Nine Elms (2020) by Robert Bryndza

Kate Marshall was a detective with a promising career ahead of her until she made a terrible mistake – she let a serial killer into her house. Despite catching the notorious Nine Elms killer, her career in the police force was over.

Fifteen years later, and Kate has left London and  established a career as a university criminology lecturer. Her new life is turned upside down when a murder with a startling similarity to the first Nine Elms killing takes place, complete with a chunk of flesh bitten from the body…

Still here? OK, with the original killer safely (?) locked up, Kate and her assistant Tristan find themselves compelled to track down the copycat – or The Fan as he styles himself. But there could be much greater danger round the corner than just a copycat…

Robert Bryndza is a new name to me, but I got a nice email from the publisher of Nine Elms asking if I’d like to take part in the blog tour for this book, the start of a new series. Bryndza has already written six books in the Erika Foster series and based on the strengths of this book, I’ll certainly be taking a look at those in the future. I might skip his series of romantic comedies though – sorry, Robert.

It’s always interesting being part of a blog tour as you read other reviews from bloggers who you might not normally come across. It’s a brave publicist who dangles a thriller in front of a mystery reviewer, albeit one who’s partial to a bit of a thrill from time to time as first and foremost, it’s the plot that’s going to win it or lose it for me.

Character-wise, this works very well, especially on the side of the good guys. I liked Kate Marshall a lot – she’s an effective lead who has clearly gone through some (slightly extreme) trauma and is coping with it day to day, despite having a constant reminder of the killer. I was bothered a little by the master-criminal nature of the original killer – it would seem his story is going to be continuing along with Kate’s as the series progresses but given what happens in this one, I do wonder where that is going to go. I was more interested in the nature of the Fan, and there is some clever justification of his motivations, and some reasonable deductions from what has gone before in the book as to who he is. It’s not really an attempt at a fair-play mystery, hence the lack of Knoxometer for my regular readers, but there’s some real thought been put into just what might make someone want to emulate a serial killer.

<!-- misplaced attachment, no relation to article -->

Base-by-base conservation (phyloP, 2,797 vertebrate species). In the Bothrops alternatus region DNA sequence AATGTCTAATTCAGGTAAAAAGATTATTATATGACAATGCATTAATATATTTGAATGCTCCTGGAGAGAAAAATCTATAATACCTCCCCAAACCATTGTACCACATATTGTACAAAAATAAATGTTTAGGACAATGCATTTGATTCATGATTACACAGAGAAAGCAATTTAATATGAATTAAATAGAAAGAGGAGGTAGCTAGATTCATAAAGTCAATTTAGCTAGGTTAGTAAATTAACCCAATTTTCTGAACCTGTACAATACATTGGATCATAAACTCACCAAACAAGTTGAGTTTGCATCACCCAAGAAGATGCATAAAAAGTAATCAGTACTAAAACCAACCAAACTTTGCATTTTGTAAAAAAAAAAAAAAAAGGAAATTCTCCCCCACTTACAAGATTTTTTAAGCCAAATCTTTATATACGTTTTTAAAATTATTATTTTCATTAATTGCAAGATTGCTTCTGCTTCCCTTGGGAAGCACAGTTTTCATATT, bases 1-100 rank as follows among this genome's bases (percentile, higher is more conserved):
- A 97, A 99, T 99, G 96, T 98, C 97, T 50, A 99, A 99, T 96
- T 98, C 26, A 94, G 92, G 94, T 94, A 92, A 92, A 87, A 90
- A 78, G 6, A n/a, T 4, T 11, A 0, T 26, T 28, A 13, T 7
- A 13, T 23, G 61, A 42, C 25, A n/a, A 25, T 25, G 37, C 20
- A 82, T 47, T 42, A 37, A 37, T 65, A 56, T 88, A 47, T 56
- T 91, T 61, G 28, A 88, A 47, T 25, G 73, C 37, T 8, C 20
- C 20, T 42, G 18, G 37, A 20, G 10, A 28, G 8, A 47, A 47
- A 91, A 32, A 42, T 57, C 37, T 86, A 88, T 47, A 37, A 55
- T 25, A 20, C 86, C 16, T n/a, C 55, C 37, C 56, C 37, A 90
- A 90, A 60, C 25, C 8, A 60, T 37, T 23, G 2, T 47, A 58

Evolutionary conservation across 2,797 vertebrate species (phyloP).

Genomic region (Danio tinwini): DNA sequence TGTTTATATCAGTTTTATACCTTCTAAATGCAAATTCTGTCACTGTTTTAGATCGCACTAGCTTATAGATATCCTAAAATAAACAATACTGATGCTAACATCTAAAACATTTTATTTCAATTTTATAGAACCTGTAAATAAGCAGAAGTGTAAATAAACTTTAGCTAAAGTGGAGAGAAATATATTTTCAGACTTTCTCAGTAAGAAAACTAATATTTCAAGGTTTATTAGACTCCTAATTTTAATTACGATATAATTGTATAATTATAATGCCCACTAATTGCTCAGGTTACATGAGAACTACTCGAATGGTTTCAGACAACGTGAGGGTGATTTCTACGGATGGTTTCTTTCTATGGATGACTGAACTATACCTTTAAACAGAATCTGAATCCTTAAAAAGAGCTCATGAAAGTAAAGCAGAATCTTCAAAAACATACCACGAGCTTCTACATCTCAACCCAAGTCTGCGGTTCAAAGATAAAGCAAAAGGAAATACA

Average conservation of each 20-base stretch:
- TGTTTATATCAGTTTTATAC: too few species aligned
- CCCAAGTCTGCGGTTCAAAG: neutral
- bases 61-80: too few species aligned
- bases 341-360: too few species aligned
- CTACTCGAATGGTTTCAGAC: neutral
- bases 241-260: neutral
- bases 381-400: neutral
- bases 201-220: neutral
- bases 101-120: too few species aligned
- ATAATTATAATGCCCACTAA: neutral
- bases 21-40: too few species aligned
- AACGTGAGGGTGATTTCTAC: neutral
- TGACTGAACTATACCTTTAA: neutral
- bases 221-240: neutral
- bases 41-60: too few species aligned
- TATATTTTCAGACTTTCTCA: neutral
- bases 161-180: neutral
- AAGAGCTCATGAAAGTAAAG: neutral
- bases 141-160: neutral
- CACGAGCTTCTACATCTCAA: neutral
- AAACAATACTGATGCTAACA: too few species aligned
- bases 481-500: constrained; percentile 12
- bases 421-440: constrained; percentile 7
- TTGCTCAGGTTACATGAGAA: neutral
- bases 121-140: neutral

Like some other thrillers that I’ve read recently – Thirteen and Twisted spring to mind – things get very excitable in the final stages, but it’s fair to say that the book had me absolutely gripped from the start. Bryndza’s writing style is compelling which (mostly) enables the reader to surf over the occasional wave of implausibility.

Definitely a superior entry into the genre – definitely worth a look if you’re a fan.

If you want to know where to buy it, then here’s the link: https://www.littlebrown.co.uk/titles/robert-bryndza/nine-elms/9780751572704/

And if you want to see what my fellow bloggers thought of it, then here are some directions:

3 comments

  1. Oh you’d be surprised at the romantic comedy books. Mainly funny but one of them has a really good story thread relating to identity theft and the misery it can create for the perfectly innocent. Obviously though a long way from Nine Elms goriness. To be honest you crime fiction readers have stolen a really good Rom-com writer, I fear Robert Bryndza is into crime writing for the long haul 😉

    Liked by 1 person

  2. I’ve just finished this book and agree with you that the ending was a little OTT. I liked the characters, though, particularly Kate – and thought that the plot was well developed. I’m looking forward to seeing where this series goes next.

    Like

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